You Asked! – Question 23

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Q23:  Must my student have a “severe discrepancy” in order to be found eligible for special education under the category of specific learning disability?

A:  Under CA law, the use of a “severe discrepancy” model may be considered but must not be required [34 CFR 300.307(a)(1) and 5 CCR 3030(b)(10)(B)].*

California has regulations that guide the process for determining whether a student has a specific learning disability. Dyslexia is specifically listed as an example of a qualifying condition under Specific Learning Disability [5 CCR 3030(b)(10)].  In general, three alternatives are permitted:

  1. The student has a severe discrepancy between intellectual ability and achievement in oral expression, listening comprehension, written expression, basic reading skill, reading comprehension, mathematical calculation, or mathematical reasoning. The decision as to whether or not a severe discrepancy exists shall take into account all relevant material which is available on the pupil [5 CCR 3030(b)(10)(B)].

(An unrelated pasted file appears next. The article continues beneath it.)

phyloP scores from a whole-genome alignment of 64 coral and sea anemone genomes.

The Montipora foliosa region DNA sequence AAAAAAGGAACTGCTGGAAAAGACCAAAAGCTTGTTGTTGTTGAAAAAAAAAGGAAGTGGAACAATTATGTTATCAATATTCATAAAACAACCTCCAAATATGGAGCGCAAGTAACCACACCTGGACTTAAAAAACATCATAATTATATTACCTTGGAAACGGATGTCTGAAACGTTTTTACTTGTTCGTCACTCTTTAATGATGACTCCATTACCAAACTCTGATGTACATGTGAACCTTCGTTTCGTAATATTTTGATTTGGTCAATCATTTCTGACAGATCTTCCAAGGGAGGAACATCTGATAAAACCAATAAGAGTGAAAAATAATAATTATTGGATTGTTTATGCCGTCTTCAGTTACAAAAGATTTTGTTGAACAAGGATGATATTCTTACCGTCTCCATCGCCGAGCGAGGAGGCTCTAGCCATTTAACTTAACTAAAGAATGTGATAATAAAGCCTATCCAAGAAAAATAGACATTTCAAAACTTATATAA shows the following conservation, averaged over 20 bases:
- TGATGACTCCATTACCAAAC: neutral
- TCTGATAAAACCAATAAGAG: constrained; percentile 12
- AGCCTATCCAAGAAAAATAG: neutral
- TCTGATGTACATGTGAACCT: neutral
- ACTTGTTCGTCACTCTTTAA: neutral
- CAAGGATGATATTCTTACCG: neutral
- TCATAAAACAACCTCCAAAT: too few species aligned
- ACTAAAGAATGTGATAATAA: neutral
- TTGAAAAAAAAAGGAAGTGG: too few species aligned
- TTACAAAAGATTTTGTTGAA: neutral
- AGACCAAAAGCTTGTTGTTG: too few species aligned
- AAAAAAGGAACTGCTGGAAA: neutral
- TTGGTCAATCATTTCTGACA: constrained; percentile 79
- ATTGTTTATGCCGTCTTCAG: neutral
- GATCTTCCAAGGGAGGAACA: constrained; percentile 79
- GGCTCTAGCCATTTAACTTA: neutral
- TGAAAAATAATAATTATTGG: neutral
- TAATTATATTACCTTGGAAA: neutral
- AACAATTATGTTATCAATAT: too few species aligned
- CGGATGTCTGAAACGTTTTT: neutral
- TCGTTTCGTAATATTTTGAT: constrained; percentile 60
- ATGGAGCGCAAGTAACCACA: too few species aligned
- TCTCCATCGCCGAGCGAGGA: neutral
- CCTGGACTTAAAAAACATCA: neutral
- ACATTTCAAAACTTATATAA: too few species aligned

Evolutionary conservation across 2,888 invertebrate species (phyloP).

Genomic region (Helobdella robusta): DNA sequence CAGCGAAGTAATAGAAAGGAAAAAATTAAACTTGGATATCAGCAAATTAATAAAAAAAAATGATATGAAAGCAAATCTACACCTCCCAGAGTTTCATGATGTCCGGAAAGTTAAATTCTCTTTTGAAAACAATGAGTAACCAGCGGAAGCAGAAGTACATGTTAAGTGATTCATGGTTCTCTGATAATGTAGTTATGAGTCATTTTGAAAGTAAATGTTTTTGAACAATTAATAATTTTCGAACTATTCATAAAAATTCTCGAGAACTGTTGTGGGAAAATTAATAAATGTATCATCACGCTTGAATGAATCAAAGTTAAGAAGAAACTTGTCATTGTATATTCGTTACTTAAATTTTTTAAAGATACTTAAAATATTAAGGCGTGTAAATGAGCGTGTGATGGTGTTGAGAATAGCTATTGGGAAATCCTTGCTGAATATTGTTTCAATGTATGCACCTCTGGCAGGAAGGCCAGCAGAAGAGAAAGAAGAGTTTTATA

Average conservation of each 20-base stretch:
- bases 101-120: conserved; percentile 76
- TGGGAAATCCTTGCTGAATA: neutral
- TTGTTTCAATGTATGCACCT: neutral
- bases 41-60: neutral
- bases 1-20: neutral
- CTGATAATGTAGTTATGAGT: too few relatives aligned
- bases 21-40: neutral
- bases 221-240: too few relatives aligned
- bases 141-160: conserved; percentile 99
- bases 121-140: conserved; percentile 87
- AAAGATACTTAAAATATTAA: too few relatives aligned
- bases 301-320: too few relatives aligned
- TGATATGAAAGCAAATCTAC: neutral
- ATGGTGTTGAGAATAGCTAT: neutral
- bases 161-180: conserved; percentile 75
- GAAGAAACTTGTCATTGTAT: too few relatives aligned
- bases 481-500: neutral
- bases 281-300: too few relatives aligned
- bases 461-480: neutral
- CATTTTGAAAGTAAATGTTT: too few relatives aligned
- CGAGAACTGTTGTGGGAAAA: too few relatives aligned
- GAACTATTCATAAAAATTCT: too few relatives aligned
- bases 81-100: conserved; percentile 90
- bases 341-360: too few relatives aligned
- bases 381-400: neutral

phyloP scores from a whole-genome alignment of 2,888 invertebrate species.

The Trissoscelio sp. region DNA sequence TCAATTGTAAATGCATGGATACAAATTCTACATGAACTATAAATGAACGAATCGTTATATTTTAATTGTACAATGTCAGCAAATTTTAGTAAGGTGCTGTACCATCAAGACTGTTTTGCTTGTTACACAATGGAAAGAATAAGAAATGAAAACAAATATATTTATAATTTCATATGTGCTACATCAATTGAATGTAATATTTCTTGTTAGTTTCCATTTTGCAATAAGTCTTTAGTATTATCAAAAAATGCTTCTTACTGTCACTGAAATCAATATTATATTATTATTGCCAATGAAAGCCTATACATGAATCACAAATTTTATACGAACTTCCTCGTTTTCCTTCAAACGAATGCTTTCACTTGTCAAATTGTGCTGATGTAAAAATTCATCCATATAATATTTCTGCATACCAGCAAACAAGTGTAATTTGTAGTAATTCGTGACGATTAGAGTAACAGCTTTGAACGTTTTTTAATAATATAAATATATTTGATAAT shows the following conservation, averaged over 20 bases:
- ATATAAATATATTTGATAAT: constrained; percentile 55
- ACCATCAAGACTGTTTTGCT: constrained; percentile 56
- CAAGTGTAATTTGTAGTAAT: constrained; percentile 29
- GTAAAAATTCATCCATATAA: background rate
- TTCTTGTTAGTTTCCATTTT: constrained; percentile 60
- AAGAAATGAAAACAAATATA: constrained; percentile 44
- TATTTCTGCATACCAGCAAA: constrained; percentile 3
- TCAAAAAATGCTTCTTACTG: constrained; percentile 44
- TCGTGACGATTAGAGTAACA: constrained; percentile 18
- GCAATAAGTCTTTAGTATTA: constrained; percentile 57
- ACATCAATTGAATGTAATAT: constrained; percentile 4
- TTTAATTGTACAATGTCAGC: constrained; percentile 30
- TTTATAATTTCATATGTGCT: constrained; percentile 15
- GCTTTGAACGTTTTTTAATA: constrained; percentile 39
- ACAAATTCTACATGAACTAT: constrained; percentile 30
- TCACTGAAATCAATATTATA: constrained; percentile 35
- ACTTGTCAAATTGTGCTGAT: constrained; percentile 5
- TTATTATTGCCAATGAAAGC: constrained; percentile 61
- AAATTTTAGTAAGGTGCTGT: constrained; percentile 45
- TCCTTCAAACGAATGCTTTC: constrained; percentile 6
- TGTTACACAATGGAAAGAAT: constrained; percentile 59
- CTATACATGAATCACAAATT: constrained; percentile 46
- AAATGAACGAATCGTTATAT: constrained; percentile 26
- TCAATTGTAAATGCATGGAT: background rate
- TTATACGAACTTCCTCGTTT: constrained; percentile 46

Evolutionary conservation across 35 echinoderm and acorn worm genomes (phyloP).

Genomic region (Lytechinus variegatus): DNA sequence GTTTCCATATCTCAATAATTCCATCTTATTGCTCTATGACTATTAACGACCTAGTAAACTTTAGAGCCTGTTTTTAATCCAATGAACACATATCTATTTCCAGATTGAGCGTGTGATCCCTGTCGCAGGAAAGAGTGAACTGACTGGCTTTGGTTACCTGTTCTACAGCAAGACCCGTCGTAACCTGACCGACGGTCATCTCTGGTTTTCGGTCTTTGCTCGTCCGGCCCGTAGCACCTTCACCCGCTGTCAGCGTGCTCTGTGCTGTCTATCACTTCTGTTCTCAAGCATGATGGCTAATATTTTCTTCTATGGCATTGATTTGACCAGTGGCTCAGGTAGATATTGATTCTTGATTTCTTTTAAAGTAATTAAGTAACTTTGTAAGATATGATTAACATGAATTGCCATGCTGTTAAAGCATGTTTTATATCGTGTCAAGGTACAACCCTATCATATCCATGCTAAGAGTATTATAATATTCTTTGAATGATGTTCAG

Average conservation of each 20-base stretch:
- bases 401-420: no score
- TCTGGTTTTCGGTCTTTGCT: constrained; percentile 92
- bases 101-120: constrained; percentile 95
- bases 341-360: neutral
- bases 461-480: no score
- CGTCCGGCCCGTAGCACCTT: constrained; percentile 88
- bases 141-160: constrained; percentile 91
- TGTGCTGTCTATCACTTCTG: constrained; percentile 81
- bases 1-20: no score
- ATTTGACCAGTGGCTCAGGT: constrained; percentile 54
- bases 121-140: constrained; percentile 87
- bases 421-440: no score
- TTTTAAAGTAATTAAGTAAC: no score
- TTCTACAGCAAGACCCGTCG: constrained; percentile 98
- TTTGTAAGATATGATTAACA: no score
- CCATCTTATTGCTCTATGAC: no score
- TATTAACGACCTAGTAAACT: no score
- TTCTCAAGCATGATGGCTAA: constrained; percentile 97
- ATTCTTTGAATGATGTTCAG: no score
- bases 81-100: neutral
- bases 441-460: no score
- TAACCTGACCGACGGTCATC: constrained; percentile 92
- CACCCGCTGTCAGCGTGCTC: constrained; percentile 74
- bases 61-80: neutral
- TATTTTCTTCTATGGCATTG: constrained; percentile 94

1. The student does not achieve adequately for his age or to meet state-approved grade-level standards in one or more specified areas when provided with learning experiences and instruction appropriate for the student’s age or state-approved grade-level standards, even when educators use processes based on the student’s response to scientific, research-based intervention [5 CCR 3030(b)(10)(C)(1) and 5 CCR 3030(b)(10)(C)(2)(i)], such as RtI2 or MTSS.


  1. The student exhibits a pattern of strengths or weaknesses in performance, achievement, or both, relative to age, state-approved grade-level standards, or intellectual development, that is determined by the group to be relevant to the identification of a specific learning disability, using appropriate assessments…” [5 CCR 3030(b)(10)(C)(2)(ii)].

Ask the IEP team which of the above alternatives were considered in determining a student’s eligibility for special education.